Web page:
|2021||Wentworth Club||Billy Horschel|
|2020||Wentworth Club||Tyrrell Hatton|
|2019||Wentworth Club||Danny Willett|
|2018||Wentworth Club||Francesco Molinari|
|2017||Wentworth Club||Alex Noren|
2021: Billy Horschel
There is a tweet from 2017, which was dug out by the European Tour, in which Billy Horschel talks about his love for the BMW PGA Championship and desire to play in the event. Two years after that tweet, the American made his debut at Wentworth and in 2021 he went all the way to win.
Horschel had endeared himself to the English galleries by talking up the importance of the European Tour’s flagship event and got a lot of support all week long. That support was shared around many other players though including the British pair of Jamie Donaldson and Laurie Canter who shared second place with Kiradech Aphibarnrat. None of the chasing pack could quite match Horschel’s relentless brilliance though and he sealed the deal with an excellent birdie on the 18th hole although he did face an anxious wait as Canter tried and failed to get the birdie he needed to get into a playoff.
Horschel’s performance made it all the more strange that he wasn’t included in the American Ryder Cup team. The final run for a place in the European team was the major storyline of the tournament with Lee Westwood, Matt Fitzpatrick and Bernd Wiesberger doing enough to qualify. Justin Rose’s sixth-place finish was not enough however and he was not given a captain’s pick despite finishing above both Shane Lowry (17th) and Ian Poulter (MC) who were given the nod by Padraig Harrington.
2020: Tyrrell Hatton
Winning the BMW PGA Championship is a dream of every European Tour player, especially those from England. Tyrrell Hatton certainly craved victory at Wentworth and his dream came true in October 2020 even though he wasn’t able to celebrate with the thousands of fans who would usually have surrounded the fairways and greens of the West Course.
Hatton was consistently excellent throughout the week at Wentworth. He opened with a 66 which would turn out to be his best round of the week and he only took three shots more in his worst round of the week on Saturday. Composure was the order of the day for Hatton on Sunday, when he shot a closing round of 67 which was largely without stress, whereas his nearest challenger, Victor Perez, blinked when the pressure was on. The Frenchman was understandably trying to force the issue on the tee of the par five 17th as he desperately needed a birdie but a poor drive put paid to his chances of winning.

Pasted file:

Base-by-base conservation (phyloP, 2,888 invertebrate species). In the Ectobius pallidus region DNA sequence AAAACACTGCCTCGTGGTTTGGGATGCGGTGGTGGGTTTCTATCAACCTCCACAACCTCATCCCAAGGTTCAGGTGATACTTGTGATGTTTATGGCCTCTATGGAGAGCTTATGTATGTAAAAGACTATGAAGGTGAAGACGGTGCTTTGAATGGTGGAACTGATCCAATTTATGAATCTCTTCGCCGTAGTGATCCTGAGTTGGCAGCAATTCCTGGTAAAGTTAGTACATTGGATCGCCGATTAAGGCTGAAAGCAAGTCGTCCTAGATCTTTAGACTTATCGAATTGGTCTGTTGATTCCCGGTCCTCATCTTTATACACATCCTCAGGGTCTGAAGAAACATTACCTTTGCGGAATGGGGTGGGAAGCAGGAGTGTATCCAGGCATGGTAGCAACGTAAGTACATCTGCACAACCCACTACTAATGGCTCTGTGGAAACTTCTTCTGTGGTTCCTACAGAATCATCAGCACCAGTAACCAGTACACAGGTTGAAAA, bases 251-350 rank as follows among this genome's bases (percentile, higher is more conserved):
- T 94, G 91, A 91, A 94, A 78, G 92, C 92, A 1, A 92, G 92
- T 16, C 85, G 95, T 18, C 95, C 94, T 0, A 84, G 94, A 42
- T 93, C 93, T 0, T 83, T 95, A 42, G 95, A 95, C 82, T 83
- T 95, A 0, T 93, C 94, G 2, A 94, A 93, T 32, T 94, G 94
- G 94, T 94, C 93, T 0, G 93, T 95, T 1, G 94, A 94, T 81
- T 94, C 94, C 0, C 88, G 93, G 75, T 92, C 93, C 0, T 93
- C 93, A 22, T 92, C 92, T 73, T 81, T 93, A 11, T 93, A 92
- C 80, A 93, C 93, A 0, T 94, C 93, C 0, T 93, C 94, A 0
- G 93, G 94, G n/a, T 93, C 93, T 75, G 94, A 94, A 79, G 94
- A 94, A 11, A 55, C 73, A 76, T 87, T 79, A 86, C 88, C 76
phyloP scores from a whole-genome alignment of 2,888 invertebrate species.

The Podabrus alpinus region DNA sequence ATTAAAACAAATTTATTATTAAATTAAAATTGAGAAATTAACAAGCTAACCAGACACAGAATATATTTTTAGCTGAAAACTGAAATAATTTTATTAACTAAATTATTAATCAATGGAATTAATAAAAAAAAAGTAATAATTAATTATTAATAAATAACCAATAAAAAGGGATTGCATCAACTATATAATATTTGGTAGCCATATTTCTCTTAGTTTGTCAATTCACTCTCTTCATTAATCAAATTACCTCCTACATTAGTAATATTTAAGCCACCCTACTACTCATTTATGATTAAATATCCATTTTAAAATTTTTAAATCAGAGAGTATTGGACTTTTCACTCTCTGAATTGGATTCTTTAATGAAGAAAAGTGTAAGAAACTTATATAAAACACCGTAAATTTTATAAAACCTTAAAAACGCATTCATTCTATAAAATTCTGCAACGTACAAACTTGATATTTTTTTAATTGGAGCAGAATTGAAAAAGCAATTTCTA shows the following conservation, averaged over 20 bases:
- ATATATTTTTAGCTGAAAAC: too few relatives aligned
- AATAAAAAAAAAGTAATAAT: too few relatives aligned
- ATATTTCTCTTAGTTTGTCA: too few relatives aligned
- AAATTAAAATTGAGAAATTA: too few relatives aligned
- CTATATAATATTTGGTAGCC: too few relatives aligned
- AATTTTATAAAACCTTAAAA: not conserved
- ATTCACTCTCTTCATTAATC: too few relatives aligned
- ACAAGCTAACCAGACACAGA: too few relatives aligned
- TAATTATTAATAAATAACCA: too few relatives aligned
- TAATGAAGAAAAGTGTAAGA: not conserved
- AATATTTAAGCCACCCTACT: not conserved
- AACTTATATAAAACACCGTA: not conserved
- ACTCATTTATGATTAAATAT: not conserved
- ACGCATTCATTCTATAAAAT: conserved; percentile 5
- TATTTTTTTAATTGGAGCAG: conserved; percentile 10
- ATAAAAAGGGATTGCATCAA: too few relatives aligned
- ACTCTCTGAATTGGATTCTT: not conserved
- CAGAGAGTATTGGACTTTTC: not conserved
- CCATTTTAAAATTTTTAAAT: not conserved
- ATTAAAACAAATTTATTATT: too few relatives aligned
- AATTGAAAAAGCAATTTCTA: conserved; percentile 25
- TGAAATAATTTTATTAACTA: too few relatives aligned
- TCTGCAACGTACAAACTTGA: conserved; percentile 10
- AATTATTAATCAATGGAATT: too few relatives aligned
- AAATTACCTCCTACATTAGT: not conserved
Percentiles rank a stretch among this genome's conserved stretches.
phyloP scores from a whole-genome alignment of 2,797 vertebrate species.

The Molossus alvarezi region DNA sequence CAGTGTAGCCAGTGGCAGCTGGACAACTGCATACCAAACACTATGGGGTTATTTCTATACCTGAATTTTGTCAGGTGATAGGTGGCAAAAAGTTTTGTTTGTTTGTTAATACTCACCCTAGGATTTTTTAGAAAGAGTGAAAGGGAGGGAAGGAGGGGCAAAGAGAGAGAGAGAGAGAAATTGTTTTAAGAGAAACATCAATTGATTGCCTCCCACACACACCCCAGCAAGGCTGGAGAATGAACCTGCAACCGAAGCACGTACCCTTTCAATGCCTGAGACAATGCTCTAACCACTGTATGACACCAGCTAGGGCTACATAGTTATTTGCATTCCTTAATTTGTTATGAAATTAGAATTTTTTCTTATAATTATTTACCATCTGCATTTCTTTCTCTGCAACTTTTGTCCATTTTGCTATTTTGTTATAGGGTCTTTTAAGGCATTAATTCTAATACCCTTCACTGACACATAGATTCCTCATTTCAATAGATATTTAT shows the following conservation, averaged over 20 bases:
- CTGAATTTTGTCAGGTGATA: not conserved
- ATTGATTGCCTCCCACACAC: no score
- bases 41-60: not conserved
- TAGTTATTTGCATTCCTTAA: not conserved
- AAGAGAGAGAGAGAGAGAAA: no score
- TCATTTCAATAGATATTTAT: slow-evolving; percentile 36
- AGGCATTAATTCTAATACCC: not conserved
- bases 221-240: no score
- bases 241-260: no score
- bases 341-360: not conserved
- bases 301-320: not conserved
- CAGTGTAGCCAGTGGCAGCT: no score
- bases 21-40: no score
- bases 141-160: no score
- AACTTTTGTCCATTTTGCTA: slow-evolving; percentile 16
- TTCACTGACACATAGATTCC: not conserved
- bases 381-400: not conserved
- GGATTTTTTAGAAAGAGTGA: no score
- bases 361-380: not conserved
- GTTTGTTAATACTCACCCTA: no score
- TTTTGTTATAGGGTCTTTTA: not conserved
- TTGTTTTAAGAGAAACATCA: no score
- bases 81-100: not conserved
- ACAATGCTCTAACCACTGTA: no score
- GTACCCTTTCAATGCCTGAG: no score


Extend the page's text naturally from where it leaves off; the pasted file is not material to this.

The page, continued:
Hatton could therefore enjoy his walk up the final two holes even if he came a little too close for comfort to the water on the final hole. In truth, his lead was big enough by that stage that he could have dropped a shot or two and in the end he ended up winning by a very comfortable four shots.
2019: Danny Willett
When Danny Willett won the Masters in 2016 he was on top of the world. He could not have foreseen the immense challenges that he would face afterwards as he pretty much lost his swing and tumbled down the world rankings. At one point it looked as though Willett may never be able to win again but he is not a quitter. After making a host of changes to the benefit of his game, Willett started improving and he reminded everybody that he is a world class golfer when at or near his best with this massive win at the 2019 BMW PGA Championship.